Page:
The church in a small community is not so much motivated by the extent of human need as by its proximity.  The challenge is to help the church in a small community sense proximity and to enable some kind of structure to come into being to enable people to respond.  For example:

?      The Mary D Fund - here the district (practice) nurse is aware of hardship affecting some elderly people.  Donations from church members and friends are paid into Vicar’s discretionary fund and deployed via Mary, and replenished on the strength of Mary’s good standing and personal knowledge.  This would count as a scam in other contexts.

?      Discussion in a prayer group about the significance of open caste mining (the land can never be farmed in the same way again after it has been drift mined) resulted in all the members of the prayer group (regardless of their occupation) turning up at the public meeting and asking searching questions.

?      A sick parishioner can find the wall by his hospital bed covered with cards from all sorts of people from the village. “It does the heart good to know so many people are thinking of me and praying for me.”

?      In a church in a village in Derbyshire, there is a small scale model of a well, complete with roof and bucket.  It is labelled ‘Ronnie’s Well’.  Through this model well, the church and village has raised thousands of pounds for wells in Sudan.  Ronnie is a young man who grew-up in the church and village and did a long stint with VSO after he’d been to university.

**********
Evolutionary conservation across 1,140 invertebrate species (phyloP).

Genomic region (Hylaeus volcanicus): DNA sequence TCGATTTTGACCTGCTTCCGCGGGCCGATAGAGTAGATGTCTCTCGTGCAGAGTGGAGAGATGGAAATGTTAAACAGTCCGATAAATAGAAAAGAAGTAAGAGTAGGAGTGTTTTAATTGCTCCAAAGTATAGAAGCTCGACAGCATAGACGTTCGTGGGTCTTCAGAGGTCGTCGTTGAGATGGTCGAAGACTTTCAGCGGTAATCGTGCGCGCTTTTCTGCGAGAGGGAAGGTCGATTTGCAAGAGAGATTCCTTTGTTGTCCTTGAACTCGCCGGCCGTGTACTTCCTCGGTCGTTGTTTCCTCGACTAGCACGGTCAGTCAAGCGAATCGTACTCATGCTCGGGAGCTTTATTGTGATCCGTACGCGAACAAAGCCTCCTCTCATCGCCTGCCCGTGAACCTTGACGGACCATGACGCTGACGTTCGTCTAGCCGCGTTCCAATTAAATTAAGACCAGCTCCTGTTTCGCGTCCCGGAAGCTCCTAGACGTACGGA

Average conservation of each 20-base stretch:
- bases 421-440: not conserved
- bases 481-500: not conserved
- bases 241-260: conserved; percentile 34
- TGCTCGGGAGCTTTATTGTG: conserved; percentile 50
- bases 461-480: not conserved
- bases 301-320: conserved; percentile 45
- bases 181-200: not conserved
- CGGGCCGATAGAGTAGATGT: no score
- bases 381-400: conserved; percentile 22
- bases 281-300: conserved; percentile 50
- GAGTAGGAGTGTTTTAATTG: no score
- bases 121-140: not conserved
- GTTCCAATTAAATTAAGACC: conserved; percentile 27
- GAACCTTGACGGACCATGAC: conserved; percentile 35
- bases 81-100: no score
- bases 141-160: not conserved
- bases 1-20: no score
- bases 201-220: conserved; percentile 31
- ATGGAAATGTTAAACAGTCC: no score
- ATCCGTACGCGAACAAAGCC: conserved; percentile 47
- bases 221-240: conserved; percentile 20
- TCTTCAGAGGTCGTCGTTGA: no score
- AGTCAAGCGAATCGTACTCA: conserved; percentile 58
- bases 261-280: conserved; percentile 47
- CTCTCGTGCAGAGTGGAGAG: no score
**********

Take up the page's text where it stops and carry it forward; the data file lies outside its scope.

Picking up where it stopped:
It is worth noting that VSO is there with or without Ronnie, but it’s unlikely the church and community would have responded to this issue without Ronnie.  Issues that have an impact or claim on a village are likely to be those which seem to be about ‘caring for our own’.  Ronnie, by his concern and commitment to villagers living half way round the globe, made those people part of the relational network of his home village.

Some suggestions that follow from these instances:

1.      Find ways to ‘put a face’ on a need to which you feel God is calling the small community church to respond. 

2.      Establish relationships.  Go and visit so as to generate comments such as “When we met Patrick (who’d been homeless for eight years), he said....”

3.      Start at home - e.g. provide a ‘light’ structure through which people can lend a hand.  

4.      Expand horizons, for example, through a commitment to Traidcraft.  

5.      Be alert to ‘accidents’ - ‘Life’s interruptions are filled with God’s intentions’.  When taken as ‘acts of God’, courses of action that would otherwise be resented can be redeemed.  Therefore, accidents and untoward events can be a catalyst for commitment and faithfulness because people in a small community are likely to be more at home with fate than intentionality.

[1] As I no longer have my copy of Pappas’ book “Entering the World of the SmallChurch” (now who did I lend it to?), I am unable to make references to page numbers.

[2] Robert Redfield “The Folk Society” The American Journal of Sociology (LII: 4) January 1947

 

Ann Morisy

Freelance community theologian and lecturer

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You are reading Ministry in a Small Community by Ann Morisy, part of Issue 46 of Ministry Today, published in July 2009.